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15+ Works 4,739 Membros 131 Críticas 4 Favorited

About the Author

Judith Flanders is a social historian. Her works include the best-selling The Invention of Murder, and Inside the Victorian Home. She is senior research fellow at the University of Buckingham.

Includes the name: Judith Flanders


Obras por Judith Flanders

The Victorian City: Everyday Life in Dickens' London (2012) 556 exemplares, 13 críticas
A Murder of Magpies (2014) 304 exemplares, 26 críticas
Christmas: A Biography (2017) 200 exemplares, 4 críticas
A Bed of Scorpions (2015) 148 exemplares, 10 críticas
A Cast of Vultures (2016) 104 exemplares, 5 críticas
A Howl of Wolves (2018) 57 exemplares, 5 críticas
Poems for Christmas (2019) — Introdução — 7 exemplares

Associated Works

Mysteries of the Ancient World (1979) — Editor, algumas edições531 exemplares, 4 críticas
Lost Narratives: The Work of Catherine Bertola (2005) — Contribuidor — 3 exemplares


Conhecimento Comum

Data de nascimento
Local de nascimento
London, England, UK
Locais de residência
Montréal, Québec, Canada
Lausanne, Switzerland
Saratoga Springs, New York, USA
Skidmore College (history)
journalist (arts)
dance critic
Bill Hamilton

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Judith Flanders is a New York Times bestselling author and one of the foremost social historians of the Victorian era. She is also the author of a crime fiction series. She lives in London. [adapted from The Making of Home (2015)]



This is a fabulous book, rich with detail about mourning customs, practices, and beliefs, and ranges over primary sources, literature and poetry, biographical details of the famous and the poor. Although the research is clearly rigorous, she has a great narrative style, which keeps it eminently readable. The book is organised into chapters that trace death from the first signs (the nursing of the ill) to the final (Victorian beliefs about the afterlife and mourning). In between, are chapters on funeral practices (in which you learn that placing cut flowers on graves is actually a comparatively new practice), on mourning clothes (I learned a lot about how to look after black crepe, the mourning material of choice), on the use of churchyards as spaces for mourning (and play, and gardens), and the gradual transformation of funerals in public and private from religious rites to commercialized practices. Despite the grim subject matter, there is a great deal of tenderness for the unloved and disrespected (as demonstrated by her careful attention to paupers' funerals, as well as the disparity in how suicides by the poor were criminalized and treated as blasphemous, as opposed to the rich, whose suicides were romanticised and forgiven). Unexpectedly, there's also humour: Flanders notes that the social practice of funeral customs had become so widely commercialized and complex that even Victorian cartoonists mocked them (she included pictures of said cartoons). She doesn't waste a lot of time on the more well-documented Victorian matters in this regard; for example, her discussion on grave-robbing for supplies to surgeons is limited, and focuses mostly on the question of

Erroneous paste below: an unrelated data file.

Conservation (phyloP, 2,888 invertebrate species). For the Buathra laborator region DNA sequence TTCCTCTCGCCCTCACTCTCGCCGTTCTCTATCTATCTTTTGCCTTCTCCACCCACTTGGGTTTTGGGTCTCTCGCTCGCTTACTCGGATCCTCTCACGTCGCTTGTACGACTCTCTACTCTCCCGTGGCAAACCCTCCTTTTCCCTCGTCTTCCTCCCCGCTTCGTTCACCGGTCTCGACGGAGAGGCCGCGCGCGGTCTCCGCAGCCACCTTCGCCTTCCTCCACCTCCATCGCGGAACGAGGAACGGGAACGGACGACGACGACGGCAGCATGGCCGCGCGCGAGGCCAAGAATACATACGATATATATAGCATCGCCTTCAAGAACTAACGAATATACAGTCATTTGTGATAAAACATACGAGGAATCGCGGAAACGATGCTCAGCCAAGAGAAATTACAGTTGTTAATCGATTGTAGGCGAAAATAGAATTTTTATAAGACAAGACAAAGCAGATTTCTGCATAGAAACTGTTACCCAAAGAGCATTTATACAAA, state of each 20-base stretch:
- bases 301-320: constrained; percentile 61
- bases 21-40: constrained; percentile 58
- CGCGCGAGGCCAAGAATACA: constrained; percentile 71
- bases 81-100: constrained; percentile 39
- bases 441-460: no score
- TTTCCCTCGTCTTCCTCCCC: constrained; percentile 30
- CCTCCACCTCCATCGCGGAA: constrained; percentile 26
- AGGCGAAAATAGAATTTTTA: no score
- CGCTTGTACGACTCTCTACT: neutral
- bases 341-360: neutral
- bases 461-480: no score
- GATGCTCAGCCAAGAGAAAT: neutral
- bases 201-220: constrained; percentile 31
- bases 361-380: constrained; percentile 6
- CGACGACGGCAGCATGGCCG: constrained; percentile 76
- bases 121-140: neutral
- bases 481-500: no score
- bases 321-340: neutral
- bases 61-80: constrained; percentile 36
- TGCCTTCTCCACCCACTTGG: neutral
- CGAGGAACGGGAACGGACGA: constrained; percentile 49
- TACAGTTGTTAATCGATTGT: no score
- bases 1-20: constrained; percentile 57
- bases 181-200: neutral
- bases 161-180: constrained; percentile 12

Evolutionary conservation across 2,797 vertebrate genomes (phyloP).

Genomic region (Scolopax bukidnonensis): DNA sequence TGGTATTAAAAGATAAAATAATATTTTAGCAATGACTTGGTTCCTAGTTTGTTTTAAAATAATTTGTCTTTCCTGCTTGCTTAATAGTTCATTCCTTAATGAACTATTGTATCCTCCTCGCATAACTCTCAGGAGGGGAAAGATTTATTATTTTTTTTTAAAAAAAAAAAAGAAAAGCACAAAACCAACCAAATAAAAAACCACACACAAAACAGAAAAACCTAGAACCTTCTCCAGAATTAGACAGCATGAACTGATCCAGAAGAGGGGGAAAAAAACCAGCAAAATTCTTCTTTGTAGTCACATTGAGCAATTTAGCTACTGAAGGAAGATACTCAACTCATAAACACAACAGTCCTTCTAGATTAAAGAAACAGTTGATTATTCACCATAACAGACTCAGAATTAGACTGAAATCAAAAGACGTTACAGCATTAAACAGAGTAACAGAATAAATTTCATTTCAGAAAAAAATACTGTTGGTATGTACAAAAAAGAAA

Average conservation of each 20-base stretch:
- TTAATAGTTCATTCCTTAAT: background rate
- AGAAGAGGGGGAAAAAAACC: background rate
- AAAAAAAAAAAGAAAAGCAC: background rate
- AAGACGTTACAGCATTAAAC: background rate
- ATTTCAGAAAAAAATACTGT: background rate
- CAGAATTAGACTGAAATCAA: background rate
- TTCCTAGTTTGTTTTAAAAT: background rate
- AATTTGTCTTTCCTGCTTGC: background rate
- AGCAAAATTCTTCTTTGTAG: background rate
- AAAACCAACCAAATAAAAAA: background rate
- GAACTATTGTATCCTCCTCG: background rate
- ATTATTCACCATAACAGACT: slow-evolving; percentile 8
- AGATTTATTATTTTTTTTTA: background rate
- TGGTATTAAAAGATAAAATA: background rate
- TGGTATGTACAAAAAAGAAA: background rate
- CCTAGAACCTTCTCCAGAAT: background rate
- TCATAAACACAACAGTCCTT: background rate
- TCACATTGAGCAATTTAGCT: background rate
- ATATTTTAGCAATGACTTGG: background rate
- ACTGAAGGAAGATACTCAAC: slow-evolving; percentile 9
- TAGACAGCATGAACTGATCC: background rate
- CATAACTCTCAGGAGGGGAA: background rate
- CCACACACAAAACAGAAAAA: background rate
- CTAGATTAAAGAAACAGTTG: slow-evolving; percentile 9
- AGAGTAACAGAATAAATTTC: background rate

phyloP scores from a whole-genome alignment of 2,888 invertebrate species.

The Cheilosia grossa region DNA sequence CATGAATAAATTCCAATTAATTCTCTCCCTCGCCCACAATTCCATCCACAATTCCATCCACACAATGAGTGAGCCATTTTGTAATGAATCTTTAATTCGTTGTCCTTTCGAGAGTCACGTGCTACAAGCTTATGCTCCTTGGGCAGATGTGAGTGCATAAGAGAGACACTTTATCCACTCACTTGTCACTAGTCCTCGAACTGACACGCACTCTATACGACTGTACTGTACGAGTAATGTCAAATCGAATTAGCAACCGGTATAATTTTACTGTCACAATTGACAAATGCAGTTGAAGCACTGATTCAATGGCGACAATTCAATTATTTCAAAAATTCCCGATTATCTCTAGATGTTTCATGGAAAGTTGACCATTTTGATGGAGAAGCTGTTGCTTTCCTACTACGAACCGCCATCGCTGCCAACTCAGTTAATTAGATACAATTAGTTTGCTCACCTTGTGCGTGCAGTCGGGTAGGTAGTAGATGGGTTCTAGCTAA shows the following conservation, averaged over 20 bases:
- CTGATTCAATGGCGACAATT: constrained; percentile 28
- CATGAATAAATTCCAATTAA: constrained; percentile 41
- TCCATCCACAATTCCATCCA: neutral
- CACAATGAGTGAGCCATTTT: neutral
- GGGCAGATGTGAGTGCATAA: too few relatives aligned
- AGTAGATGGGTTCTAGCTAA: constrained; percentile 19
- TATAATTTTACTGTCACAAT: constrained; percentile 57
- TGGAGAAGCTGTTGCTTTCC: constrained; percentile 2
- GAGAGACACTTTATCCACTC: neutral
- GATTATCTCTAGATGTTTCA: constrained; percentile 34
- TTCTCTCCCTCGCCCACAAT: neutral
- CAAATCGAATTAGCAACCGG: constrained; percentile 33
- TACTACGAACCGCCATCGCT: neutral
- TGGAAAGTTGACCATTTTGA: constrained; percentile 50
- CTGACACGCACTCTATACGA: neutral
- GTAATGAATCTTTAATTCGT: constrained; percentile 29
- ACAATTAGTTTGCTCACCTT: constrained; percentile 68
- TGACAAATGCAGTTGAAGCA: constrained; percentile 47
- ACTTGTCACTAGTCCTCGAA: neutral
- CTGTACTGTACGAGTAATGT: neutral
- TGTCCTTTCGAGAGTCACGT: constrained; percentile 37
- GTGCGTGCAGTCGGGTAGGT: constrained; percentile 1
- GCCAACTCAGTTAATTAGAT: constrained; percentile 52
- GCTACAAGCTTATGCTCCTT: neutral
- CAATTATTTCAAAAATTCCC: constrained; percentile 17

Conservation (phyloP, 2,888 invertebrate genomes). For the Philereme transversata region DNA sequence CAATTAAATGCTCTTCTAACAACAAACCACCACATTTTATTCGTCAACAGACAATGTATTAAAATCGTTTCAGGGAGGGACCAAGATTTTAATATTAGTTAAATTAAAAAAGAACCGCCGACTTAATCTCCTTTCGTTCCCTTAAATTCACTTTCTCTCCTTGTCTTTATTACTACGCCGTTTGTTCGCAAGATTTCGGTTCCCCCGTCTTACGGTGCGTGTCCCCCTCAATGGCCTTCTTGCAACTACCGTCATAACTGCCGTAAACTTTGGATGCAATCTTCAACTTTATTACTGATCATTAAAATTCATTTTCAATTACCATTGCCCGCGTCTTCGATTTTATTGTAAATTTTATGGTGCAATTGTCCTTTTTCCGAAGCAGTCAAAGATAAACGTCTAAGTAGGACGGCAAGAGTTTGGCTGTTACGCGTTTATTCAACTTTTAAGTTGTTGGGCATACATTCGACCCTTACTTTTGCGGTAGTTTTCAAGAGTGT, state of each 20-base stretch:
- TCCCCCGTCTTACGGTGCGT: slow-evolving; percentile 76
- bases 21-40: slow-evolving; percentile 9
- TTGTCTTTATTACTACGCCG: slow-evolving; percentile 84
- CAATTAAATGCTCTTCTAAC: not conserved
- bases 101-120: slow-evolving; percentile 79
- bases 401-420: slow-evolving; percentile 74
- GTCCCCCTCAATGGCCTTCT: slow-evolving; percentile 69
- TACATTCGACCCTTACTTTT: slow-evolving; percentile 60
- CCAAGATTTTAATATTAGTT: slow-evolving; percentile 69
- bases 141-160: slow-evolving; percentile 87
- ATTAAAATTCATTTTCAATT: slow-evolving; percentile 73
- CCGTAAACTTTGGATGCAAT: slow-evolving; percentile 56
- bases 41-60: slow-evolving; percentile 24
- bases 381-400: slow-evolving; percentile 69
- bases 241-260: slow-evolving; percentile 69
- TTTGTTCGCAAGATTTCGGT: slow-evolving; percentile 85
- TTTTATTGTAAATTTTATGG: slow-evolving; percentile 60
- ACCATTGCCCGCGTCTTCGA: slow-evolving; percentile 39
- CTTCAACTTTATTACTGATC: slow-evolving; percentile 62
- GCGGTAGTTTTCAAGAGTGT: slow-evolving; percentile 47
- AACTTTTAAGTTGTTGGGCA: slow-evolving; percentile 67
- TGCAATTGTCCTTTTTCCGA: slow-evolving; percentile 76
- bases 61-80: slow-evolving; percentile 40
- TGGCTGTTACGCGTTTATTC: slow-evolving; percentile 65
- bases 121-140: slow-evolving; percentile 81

There are so many small and minute details that I found fascinating. Flanders notes, for instance, that early records of deaths were maintained chiefly by women known as ‘searchers,’ who rarely received acknowledgment or credit for the vital data that they collected (chapter 4, ‘Before the Funeral’). Her investigation of Victorian literature also shows the differing attitudes to women remarrying, versus men, and the harsh criticism women received for the way they mourned (she has a great bit from Anthony Trollope, who criticises a woman for mourning too much, yet not enough; for wearing too much black but not appropriately black clothing; for not crying enough except when she cries too much; for being too poor when she married her late husband but for being too rich when he dies). I think the great value of this book is not only the careful and thorough research (and the fact that most of it was achieved during Covid lockdowns!) but also the careful and thoughtful scrutiny she keeps on the class and gender aspects that we, as lay readers, might not know of, or appreciate.
… (mais)
rv1988 | Jul 8, 2024 |
it feels kind of nice and unremarkable, but then I accidentally read it in a single 24 hour period, so it's doing something very right!
ansate | 25 outras críticas | Jun 9, 2024 |
Went through this book very quickly (maybe too quickly). Enjoyed the intelligent writing and wit. As for the plot, the book is a mystery involving the publishing and fashion industries. I enjoyed the overall plot, but found it got a bit convoluted with lots of characters and intricacies of money laundering that I wasn't always sure I was following. I prefer Alan Bradley's books, but would definitely give another Judith Flanders mystery a try if she chooses to write one.
jj24 | 25 outras críticas | May 27, 2024 |
What a lark! I loved Sam's sarcastic sense of humor. A quick read. Lots of twists! I had a great time listening to this one. I'm glad to see this is the first of a series. I look forward to more!
njcur | 25 outras críticas | May 8, 2024 |



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